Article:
Comparing Traditional Assessment to CCSS
Assessment – Vocabulary (Shift 1)
CCSS items assessing figurative language ask for
analysis of the meaning or intended effect of
figurative language, rather than asking for literary
terms for figurative language.
PAGE 13
Comparing Traditional Assessment
to CCSS Assessment – Vocabulary
Traditional Item
What kind of figurative language
is the phrase “tiny human
insects” in
paragraph 3?
A. personification
B. metaphor*
C. simile
D. onomatopoeia
CCSS-Aligned Item
Why does the author use the phrase
“tiny human insects” in paragraph 3?
A. To suggest that the lives of
individuals are not considered
important in Winesburg
B. To suggest the vast contrast in size
between the farmland and the
farmers*
C. To suggest that George’s decision to
leave Winesburg will not affect his
life in a significant way
D. To suggest the relative insignificance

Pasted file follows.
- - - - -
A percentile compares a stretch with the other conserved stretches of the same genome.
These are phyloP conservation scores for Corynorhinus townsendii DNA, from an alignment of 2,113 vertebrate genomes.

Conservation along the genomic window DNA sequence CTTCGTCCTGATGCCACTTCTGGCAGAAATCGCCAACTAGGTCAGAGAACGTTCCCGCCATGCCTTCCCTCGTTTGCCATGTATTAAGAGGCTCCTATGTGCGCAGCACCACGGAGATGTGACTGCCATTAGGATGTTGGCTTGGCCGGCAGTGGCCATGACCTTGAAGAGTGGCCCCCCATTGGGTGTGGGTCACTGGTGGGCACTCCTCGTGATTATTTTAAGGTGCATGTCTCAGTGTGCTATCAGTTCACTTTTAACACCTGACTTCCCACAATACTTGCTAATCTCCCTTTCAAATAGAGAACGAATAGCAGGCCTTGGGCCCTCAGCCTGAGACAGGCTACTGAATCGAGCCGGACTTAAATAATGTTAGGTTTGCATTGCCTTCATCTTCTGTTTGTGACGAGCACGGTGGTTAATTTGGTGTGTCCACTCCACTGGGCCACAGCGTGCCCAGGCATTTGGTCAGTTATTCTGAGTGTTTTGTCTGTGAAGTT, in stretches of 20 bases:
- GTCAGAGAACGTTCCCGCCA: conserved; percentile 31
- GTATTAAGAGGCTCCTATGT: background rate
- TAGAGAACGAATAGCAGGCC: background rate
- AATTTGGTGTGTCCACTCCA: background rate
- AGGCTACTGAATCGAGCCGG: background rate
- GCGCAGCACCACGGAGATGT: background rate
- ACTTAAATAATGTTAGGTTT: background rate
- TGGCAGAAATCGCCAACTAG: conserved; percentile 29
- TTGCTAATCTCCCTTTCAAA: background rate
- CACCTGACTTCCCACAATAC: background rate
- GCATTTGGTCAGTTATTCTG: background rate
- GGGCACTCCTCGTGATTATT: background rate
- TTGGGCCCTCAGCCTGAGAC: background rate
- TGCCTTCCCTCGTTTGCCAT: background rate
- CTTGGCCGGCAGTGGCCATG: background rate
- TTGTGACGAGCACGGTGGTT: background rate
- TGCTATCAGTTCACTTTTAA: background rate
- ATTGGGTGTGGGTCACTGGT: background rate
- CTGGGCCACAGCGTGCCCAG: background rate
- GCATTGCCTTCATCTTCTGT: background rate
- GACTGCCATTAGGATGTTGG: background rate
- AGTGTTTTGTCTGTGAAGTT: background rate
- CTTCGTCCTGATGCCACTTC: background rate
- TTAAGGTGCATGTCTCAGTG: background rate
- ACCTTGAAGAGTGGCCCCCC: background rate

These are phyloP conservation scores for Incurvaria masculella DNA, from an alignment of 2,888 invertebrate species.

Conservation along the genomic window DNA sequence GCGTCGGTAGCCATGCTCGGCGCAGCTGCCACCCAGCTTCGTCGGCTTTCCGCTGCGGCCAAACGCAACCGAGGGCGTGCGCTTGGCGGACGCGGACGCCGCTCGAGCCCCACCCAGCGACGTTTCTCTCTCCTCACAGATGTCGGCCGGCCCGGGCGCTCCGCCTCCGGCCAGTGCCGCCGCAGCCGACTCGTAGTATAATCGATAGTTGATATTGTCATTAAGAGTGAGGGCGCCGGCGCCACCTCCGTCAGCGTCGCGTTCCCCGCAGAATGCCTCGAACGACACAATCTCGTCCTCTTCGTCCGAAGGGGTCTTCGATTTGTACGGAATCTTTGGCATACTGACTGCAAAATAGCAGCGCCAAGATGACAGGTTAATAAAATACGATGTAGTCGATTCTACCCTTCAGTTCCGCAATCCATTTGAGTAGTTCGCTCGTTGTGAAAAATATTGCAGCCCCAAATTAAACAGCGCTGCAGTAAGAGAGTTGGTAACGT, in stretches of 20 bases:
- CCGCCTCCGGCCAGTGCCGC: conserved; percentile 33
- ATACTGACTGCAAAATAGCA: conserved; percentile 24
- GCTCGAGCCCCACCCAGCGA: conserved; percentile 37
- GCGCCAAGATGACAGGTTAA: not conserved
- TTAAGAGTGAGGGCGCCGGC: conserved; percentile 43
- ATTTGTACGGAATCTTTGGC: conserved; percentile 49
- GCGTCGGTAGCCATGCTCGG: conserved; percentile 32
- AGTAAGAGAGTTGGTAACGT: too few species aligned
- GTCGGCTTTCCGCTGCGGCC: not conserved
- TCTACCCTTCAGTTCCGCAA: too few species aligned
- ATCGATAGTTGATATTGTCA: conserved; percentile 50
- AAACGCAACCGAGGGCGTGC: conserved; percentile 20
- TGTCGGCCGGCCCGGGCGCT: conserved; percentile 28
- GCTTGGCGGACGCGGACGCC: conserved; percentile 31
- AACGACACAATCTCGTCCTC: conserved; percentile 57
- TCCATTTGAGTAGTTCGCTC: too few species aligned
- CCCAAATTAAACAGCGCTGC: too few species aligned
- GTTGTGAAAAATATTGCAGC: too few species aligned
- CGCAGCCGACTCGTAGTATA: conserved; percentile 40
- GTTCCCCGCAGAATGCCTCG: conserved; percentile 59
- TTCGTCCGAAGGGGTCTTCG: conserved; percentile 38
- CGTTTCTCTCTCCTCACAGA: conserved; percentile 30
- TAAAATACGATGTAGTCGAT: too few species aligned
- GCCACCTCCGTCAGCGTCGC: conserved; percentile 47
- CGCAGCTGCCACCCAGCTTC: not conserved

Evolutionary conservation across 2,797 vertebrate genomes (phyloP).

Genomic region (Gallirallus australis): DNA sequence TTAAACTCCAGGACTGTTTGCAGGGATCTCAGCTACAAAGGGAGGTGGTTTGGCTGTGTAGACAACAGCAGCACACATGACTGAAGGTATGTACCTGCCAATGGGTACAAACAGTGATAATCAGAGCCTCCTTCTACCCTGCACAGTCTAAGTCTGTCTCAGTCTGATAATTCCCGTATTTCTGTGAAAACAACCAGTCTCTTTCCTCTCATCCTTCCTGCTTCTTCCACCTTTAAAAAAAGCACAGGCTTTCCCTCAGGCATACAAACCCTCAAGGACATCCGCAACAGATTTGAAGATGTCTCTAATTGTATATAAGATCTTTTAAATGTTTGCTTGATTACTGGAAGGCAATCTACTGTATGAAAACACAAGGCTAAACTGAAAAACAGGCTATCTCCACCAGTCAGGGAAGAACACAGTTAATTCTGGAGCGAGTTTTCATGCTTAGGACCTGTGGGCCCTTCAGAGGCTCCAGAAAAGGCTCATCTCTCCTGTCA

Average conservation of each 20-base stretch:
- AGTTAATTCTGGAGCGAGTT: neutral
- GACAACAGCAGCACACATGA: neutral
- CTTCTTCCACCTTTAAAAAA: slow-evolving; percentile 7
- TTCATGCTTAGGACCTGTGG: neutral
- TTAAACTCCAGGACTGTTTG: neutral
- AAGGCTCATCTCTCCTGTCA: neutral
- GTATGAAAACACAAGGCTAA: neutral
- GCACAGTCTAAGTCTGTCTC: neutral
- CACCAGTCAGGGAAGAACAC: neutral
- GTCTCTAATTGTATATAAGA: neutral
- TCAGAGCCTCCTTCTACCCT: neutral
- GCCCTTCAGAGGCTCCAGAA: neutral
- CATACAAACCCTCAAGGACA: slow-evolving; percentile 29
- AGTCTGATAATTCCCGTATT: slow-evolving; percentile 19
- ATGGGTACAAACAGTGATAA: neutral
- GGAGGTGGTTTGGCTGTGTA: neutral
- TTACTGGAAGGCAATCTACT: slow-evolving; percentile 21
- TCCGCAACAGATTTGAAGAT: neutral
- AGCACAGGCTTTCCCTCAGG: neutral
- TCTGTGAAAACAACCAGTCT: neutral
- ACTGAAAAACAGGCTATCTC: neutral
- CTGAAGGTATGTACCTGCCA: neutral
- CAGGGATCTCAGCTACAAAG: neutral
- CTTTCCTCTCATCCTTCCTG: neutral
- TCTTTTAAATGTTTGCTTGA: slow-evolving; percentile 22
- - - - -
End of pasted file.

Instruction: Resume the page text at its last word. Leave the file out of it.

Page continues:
of farming as an occupation
(Grade 9 items based on a short story from Winesburg, Ohio by Sherwood Anderson)
RL.9.4: Determine the meaning of words and phrases as they are used in the text, including figurative and
connotative meanings; analyze the cumulative impact of specific word choices on meaning and tone (e.g.,
how the language evokes a sense of time and place; how it sets a formal or informal tone).
RL.9.1: Cite strong and thorough textual evidence to support analysis of what the text says explicitly as well
as inferences drawn from the text.
PAGE 14
Comparing Traditional Assessment to CCSS
Assessment – Textual Analysis (Shift 2)